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The Register is reporting a social engineering spoof by the group Scam Detectives who offered fake “Golden Tickets” to the royal wedding next April for £250 ($388 USD). There were 160 site visitors on the spoof site in 12 hours willing to buy the fakes.

(Click on graphic to enlarge)

“Scam Detectives used a free online website building package top set up a spoof site – – only minutes after the announcement of the royal wedding. The site was promoted using social networks, adverts on classified advertising websites and spam posts on popular forums” Register writer John Leyden wrote.

Scam detectives, set up about a year ago, said its goal is “To reduce the number of people taken in by online scams every year and stop YOU from losing your hard earned money.”

The stunt is a great awareness raiser, and presents the problem that Internet shoppers always face: how do you spot a fake site?

Scam detectives’ web site provides some approaches in the details of its investigation of another ticket-selling scam:

— On the site purchase page, try inputting fake data, such as all zeros for a credit card number. If the site accepts a random number and gives a notice that your purchase is on the way, it’s a site set up to steal credit card numbers. A legitimate site will tell you the number is bad.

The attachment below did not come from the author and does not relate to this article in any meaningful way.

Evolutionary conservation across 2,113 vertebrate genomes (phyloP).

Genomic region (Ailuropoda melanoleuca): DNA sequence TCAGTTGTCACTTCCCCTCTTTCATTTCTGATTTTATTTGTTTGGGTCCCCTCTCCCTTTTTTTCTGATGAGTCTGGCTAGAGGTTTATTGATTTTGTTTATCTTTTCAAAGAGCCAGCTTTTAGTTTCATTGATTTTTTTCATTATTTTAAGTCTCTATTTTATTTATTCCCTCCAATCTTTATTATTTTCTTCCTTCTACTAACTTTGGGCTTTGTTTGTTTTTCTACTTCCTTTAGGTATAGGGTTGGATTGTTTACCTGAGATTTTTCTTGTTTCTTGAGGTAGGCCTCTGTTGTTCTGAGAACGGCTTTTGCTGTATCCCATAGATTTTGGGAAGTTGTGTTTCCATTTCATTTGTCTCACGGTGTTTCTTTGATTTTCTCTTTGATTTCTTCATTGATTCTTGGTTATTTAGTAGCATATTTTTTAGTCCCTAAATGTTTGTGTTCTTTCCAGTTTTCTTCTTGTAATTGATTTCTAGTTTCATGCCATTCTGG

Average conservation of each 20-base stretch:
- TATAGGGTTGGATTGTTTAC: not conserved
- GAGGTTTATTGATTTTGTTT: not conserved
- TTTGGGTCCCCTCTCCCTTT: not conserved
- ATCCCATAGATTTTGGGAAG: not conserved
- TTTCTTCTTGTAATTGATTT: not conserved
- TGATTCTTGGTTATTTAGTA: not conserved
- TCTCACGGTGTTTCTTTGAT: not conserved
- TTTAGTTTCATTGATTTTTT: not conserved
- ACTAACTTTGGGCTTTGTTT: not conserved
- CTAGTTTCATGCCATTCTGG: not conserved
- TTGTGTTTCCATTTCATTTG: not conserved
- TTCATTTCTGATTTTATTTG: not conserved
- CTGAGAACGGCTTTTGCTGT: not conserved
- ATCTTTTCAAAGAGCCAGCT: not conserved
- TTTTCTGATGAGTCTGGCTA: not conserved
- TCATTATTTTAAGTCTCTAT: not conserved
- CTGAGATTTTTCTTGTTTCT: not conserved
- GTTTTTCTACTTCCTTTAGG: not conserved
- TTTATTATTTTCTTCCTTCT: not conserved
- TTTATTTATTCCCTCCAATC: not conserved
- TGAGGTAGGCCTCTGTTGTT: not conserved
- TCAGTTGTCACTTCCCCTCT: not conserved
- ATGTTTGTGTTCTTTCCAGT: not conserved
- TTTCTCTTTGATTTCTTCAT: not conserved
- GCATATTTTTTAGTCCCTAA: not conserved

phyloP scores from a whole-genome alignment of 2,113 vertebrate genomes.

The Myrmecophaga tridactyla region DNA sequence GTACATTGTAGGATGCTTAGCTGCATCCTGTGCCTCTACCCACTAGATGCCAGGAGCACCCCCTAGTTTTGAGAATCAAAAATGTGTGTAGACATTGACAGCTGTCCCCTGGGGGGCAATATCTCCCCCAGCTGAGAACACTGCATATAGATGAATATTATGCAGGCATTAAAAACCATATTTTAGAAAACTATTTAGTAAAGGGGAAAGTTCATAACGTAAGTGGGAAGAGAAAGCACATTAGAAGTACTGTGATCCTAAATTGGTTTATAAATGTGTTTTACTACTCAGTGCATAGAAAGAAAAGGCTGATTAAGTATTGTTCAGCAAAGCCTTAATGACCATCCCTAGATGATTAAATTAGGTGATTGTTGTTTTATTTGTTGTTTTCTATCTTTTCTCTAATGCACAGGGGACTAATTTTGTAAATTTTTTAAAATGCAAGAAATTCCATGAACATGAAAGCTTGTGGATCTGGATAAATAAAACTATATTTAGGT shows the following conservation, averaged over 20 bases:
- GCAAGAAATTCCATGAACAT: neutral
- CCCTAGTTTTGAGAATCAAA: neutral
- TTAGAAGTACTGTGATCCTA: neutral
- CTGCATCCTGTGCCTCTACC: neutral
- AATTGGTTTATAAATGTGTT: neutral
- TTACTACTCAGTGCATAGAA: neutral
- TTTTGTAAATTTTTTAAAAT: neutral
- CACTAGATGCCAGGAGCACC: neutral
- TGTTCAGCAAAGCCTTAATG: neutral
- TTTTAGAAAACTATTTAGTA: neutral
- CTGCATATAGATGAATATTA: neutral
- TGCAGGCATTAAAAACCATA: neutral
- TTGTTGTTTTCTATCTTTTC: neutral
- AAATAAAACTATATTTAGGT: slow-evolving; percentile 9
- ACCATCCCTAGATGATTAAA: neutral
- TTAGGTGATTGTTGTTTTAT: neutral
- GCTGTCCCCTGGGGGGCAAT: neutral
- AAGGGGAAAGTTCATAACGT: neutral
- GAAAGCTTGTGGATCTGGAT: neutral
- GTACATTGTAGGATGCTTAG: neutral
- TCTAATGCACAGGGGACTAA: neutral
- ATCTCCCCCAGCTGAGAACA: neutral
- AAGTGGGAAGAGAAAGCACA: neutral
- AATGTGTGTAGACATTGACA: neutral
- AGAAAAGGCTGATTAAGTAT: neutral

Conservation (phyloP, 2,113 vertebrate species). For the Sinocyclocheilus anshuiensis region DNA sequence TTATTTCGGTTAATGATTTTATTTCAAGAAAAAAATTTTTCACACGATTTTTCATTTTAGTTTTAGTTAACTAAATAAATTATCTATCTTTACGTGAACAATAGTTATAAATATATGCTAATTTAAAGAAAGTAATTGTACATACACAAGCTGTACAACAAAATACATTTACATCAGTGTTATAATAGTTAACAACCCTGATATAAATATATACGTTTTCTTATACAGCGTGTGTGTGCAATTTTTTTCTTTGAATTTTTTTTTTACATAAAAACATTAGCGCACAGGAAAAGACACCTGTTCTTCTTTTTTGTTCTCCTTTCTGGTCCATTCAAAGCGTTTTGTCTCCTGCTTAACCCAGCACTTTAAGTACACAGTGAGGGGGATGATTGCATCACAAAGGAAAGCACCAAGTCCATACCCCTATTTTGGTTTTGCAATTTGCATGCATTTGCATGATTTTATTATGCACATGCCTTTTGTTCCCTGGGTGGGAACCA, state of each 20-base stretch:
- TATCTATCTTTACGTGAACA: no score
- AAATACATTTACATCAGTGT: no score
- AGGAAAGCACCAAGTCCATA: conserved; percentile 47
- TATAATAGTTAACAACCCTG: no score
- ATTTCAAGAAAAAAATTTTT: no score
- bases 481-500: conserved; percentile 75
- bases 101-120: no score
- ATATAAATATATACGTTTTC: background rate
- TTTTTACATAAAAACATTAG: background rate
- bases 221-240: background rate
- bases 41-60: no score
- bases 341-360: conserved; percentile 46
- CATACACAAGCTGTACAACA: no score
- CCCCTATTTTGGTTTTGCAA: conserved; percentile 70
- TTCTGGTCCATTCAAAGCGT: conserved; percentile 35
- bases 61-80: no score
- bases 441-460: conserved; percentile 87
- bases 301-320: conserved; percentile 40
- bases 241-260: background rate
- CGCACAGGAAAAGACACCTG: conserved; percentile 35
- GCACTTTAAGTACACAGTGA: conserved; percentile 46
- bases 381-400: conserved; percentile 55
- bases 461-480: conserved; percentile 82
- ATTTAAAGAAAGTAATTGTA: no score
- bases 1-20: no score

— Look for contact information on the web site. If there is very limited information or no way of contacting the site owners about problems, something is fishy. A site might list contact email addresses, but if they are fake, you don’t want to do business there. Scam Detectives mentioned that there is a web site set up to check the veracity of email addresses: (Though for some reason it lists valid Yahoo addresses as bad.)

— Check the “whois” listing for the date the site was set up and contact information. It the site claims to have been in business for years but whois date shows a registration in the previous few days or weeks, it’s probably a scam. New businesses go on line all the time, however, a recent registration date should make you check further.

— Do a search engine check for the site (or company) and see if anyone else has discussed it as a scam or as a site with irregularities.

From our experience, we would suggest that shoppers be especially careful of any web site that is advertised by spam email.

Register story: Monarchist marks fall for faux royal wedding ticket site

Tom Kelchner